The Paula Deen in Me

This is one of the controversies I didn’t realize was happening until it mostly already happened.  And despite the fact that there are better news cycles (pretty much everything done by the Supreme court, not to mention Texan state politics) going on right now it doesn’t seem to go away either.  So while I have stayed quiet I do want to ponder three thoughts that keep recurring to me with every article and post I see about Paula Deen.

Before that, one quick mention.  I’m white.  I’m male.  I come from an upper-middle class family in the Midwest.  I claim those things without shame, and yet with recognition of what that means and the ways I have unfairly benefitted from a society that overly prizes many of those characteristics.  I name that here because on the subjects of race and racism I wish to name that my own context cannot do anything but approach that conversation from a place of privilege – so take my thoughts with a huge grain of salt.  And while I name that, I also feel I have an authentic place from which to speak and so I do.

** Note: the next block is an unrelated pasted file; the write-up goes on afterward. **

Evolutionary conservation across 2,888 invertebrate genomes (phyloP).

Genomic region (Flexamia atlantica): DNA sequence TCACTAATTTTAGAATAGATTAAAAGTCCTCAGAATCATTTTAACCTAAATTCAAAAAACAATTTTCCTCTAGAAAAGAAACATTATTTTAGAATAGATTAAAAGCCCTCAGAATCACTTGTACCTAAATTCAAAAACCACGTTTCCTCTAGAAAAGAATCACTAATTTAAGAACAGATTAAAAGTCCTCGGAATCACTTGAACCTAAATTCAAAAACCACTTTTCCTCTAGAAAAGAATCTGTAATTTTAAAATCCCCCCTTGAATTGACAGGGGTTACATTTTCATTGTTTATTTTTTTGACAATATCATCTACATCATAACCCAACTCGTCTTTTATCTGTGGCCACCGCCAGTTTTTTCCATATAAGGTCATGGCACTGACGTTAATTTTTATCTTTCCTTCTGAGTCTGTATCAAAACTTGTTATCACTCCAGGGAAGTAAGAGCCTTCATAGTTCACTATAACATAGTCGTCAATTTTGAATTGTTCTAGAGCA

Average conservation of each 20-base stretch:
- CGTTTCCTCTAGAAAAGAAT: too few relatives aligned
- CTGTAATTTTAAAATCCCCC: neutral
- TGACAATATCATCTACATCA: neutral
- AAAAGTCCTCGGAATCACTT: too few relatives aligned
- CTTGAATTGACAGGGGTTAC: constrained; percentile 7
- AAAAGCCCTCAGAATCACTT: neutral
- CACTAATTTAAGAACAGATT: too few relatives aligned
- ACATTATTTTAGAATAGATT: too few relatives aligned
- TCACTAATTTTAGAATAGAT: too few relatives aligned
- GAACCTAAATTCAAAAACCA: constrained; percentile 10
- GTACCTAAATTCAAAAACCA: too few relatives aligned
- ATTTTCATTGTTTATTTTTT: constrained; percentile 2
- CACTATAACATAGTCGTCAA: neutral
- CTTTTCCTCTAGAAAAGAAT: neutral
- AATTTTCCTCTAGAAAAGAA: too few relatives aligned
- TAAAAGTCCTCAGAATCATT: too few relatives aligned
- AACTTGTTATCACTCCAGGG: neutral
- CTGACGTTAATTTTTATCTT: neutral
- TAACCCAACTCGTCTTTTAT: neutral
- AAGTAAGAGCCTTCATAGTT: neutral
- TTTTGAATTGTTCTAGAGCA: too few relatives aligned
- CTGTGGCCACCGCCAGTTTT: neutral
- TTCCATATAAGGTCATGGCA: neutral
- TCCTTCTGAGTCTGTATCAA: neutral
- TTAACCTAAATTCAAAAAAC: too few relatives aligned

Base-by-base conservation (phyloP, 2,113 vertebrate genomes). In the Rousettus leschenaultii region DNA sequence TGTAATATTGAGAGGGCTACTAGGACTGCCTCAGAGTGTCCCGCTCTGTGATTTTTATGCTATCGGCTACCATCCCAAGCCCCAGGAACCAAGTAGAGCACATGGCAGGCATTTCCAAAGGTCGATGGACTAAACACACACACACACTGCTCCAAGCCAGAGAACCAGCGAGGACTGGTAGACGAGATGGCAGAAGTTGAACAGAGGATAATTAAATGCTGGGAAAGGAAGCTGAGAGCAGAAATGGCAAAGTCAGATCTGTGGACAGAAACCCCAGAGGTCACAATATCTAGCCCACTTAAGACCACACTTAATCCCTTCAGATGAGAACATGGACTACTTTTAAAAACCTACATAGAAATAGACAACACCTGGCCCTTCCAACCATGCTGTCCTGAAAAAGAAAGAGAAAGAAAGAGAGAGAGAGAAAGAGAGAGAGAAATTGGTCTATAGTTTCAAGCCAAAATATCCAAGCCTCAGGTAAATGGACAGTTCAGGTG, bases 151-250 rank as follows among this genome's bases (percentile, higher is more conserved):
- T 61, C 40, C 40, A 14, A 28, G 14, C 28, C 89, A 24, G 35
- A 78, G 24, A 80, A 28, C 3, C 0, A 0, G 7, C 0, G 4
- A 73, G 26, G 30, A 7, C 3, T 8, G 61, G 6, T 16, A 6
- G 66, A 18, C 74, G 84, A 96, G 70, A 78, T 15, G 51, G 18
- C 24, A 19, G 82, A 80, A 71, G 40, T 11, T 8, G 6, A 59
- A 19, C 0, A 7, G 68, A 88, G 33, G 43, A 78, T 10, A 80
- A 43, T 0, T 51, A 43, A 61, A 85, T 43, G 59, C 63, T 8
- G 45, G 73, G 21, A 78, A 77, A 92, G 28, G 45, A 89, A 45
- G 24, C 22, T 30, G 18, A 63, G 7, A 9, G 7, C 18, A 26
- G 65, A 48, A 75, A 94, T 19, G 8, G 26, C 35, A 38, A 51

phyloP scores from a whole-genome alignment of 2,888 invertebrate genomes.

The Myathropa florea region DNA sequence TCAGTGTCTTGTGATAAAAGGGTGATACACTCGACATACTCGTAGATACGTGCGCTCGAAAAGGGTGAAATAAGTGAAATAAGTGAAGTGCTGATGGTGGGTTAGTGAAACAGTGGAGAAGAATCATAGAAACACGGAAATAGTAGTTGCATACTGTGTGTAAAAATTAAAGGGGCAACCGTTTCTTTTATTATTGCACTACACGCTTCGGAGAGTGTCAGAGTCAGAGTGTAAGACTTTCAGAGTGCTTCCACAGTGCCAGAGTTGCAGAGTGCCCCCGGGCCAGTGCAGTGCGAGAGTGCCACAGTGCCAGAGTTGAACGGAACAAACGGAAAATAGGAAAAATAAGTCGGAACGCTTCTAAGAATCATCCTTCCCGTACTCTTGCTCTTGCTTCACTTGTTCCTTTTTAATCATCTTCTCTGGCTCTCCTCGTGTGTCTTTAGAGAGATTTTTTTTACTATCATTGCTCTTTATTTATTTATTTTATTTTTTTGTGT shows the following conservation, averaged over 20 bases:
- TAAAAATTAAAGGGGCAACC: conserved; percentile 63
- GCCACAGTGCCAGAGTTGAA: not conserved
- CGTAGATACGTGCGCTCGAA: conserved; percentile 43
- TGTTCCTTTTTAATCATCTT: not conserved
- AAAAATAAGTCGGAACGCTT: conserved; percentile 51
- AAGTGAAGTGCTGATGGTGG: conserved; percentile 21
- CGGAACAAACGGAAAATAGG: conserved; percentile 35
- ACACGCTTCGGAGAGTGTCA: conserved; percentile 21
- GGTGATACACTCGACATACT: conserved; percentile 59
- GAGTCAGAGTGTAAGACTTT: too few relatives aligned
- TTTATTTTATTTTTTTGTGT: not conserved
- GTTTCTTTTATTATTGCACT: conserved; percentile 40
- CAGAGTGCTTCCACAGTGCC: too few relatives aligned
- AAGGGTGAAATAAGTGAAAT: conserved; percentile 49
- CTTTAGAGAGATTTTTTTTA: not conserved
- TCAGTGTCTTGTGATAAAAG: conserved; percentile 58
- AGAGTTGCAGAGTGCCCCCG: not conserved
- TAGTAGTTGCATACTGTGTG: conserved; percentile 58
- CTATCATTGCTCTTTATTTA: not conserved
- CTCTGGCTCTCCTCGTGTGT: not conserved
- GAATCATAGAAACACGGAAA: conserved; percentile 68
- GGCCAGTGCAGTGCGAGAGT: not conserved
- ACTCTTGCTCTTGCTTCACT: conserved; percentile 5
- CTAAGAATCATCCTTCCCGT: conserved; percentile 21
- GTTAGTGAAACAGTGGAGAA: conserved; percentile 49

I have real trouble with the Paula Deen scandal, and it really has very little to do with Paula Deen.  I’m not a Paula fan, I have never watched her show (though I watch some cooking competitions so I know who she is) and I have absolutely no desire to defend her or her actions.  I also think such actions ought to have consequences.  But it is about the consequences, and our actions as part of them, that I have concern.  And to be fair, I have this reaction almost every time a celebrity is “taken down” for some shameful act or comment or thought.  (Paterno comes to mind, and I might say more about that later.)